Bridge Longevity and Infrastructure Funding
What is the average lifespan of a bridge? The American Association of State Highway and Transportation Officials’ (AASHTO) LRFD Bridge Design Specifications outline a 75-year bridge design service life as the standard expectation.
However, just like people, bridges are living longer lives, and some organizations are striving for even greater longevity. The Colorado Bridge Enterprise released a document in 2020 titled “Strategies for Enhancing Bridge Service Life,” with the ultimate goal of achieving a century-old service life for bridges. These strategies aim to limit bridge component deterioration and enhance the potential of structures to perform beyond the standard 75 years. Jointless bridges, for one, are recommended as one method to increase bridge longevity, according to the Colorado Department of Transportation.
Now, with the influx of infrastructure funding currently available, it’s an opportune time to invest in rehabilitating bridges and, in tandem, implementing proactive maintenance practices. These investments can significantly extend the lifespan of these critical structures, ensuring bridges stay functional and safe for years to come.
A Proactive Bridge Maintenance Approach
With decades of experience and a portfolio of thousands of bridge projects, Ulteig is uniquely positioned to provide well-informed recommendations on maintenance practices optimized for longevity. This expertise is essential to strengthening the Transportation Lifeline Sector®.
Ulteig’s commitment to sustainable solutions is evident in recent projects like the NDDOT Williston Truck Relieve Route. Our project team conducted a comprehensive evaluation of concrete and steel options, preparing detailed reports examining the advantages and disadvantages of each material, considering the specific project conditions and requirements.
In the Heart River Bridge Rehabilitation project, Ulteig’s team innovatively repaired a deteriorating bridge pier using FRP wraps, bypassing the need for costly coffer dams. This solution saved both time and money while delivering a long-lasting repair.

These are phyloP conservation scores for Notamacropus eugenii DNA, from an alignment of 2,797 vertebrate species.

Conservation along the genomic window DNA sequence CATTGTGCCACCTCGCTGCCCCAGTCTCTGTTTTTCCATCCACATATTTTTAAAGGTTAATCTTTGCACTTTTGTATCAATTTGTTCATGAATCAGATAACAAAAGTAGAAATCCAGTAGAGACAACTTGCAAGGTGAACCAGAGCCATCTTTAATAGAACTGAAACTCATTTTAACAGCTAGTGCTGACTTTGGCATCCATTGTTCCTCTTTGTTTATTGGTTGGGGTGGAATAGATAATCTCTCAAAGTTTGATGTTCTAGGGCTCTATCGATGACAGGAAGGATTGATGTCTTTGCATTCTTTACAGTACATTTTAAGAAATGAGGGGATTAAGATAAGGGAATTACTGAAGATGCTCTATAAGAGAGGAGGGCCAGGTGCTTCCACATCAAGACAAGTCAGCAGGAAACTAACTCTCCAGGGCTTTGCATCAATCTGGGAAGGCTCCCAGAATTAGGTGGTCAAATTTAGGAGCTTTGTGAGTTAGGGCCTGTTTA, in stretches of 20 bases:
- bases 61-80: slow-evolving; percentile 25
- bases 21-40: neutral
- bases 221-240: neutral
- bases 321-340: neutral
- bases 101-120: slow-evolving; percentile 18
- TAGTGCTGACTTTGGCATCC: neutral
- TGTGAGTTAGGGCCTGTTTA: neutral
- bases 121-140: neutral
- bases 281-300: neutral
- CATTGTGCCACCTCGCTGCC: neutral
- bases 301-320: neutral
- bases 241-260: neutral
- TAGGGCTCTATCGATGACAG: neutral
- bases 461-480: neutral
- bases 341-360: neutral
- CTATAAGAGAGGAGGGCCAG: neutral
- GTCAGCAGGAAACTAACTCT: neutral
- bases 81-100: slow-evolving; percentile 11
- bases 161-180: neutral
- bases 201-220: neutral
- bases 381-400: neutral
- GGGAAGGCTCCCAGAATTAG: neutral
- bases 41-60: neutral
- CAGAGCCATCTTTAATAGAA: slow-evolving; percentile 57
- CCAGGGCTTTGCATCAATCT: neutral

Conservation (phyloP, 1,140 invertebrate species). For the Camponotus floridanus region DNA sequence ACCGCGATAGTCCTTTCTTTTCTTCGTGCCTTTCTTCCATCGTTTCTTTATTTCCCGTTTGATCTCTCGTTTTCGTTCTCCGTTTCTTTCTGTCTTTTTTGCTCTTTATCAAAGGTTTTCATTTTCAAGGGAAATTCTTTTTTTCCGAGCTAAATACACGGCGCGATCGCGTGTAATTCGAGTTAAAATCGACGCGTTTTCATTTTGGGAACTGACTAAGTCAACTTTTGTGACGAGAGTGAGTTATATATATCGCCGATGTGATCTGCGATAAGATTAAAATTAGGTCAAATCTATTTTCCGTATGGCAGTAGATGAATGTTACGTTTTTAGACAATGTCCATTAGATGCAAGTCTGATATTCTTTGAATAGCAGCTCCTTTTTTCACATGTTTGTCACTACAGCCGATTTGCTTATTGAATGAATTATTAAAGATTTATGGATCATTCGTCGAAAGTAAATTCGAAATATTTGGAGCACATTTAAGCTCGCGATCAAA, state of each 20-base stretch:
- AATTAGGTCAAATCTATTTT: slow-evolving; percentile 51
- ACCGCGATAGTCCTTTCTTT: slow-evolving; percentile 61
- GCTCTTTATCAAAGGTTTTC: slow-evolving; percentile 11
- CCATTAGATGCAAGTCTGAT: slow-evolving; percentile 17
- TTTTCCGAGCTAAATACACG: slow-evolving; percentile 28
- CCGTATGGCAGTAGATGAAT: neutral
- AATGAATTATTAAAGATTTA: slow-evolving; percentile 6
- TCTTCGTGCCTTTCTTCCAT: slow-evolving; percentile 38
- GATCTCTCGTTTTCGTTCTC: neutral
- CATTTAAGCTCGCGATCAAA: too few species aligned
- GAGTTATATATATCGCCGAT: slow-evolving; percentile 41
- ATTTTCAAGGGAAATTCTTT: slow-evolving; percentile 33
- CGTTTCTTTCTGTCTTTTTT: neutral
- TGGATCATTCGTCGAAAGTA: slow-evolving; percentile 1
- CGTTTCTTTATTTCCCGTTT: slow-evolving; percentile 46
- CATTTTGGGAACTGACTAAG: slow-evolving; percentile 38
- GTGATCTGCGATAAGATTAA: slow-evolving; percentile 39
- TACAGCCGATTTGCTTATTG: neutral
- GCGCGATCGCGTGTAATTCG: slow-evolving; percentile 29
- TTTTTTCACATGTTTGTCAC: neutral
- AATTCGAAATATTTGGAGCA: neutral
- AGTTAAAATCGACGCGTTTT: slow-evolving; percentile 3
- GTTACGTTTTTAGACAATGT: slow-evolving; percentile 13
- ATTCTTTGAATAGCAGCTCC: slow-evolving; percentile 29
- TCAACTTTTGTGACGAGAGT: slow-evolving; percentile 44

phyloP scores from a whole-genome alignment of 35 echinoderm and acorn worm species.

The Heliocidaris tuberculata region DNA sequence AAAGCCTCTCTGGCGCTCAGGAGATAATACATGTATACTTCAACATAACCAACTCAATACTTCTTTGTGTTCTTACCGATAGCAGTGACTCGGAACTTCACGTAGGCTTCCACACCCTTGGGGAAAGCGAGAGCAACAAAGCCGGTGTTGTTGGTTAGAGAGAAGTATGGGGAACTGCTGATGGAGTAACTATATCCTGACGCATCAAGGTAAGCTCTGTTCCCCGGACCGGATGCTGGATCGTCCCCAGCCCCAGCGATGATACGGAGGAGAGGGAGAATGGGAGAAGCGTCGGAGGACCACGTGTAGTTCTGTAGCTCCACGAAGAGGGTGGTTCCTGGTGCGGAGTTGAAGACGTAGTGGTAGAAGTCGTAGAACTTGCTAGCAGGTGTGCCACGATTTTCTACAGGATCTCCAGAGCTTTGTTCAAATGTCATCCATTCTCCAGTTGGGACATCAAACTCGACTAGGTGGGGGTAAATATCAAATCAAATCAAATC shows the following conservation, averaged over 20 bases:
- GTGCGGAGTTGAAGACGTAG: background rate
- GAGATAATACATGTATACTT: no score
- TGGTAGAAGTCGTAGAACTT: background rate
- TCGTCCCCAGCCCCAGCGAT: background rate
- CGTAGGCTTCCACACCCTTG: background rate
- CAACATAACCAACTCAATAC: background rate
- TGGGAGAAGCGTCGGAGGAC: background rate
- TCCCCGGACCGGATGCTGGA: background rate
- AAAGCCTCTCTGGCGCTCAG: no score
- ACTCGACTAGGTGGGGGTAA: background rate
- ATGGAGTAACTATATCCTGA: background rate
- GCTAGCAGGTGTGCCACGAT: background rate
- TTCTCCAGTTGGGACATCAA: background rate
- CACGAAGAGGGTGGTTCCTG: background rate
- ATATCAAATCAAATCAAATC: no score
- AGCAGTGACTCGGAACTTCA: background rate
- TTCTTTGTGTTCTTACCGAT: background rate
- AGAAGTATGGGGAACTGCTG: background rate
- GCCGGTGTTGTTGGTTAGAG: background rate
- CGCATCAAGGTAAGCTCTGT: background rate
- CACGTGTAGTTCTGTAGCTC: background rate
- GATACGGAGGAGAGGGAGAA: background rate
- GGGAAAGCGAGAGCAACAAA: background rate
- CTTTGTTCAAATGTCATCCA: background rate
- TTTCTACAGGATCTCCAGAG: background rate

New technologies like FRPs are always emerging, not only preserving a structure’s integrity, but also accelerating construction timelines, reducing environmental impact and lowering costs, in addition to ease of maintenance.
Looking Ahead: The Future of Bridge Maintenance
The future of bridge maintenance involves significant advancements in monitoring technologies and data analysis tools. Real-time data on the health of bridges can inform proactive maintenance strategies, helping to extend their lifespan.
Bridges are not just structures; they are a testament to human ingenuity and a crucial part of our nation’s infrastructure. Their upkeep requires a careful balance between the need for maintenance and the potential disruption it may cause. At Ulteig, we’re committed to finding and implementing the right blend of solutions — from materials to maintenance — to ensure the durability and safety of all bridges across the country.
For more information about Ulteig’s transportation structures group or our work in bridge maintenance, please don’t hesitate to reach out. We’re here to help ensure the longevity and safety of our nation’s bridges through effective and efficient maintenance practices.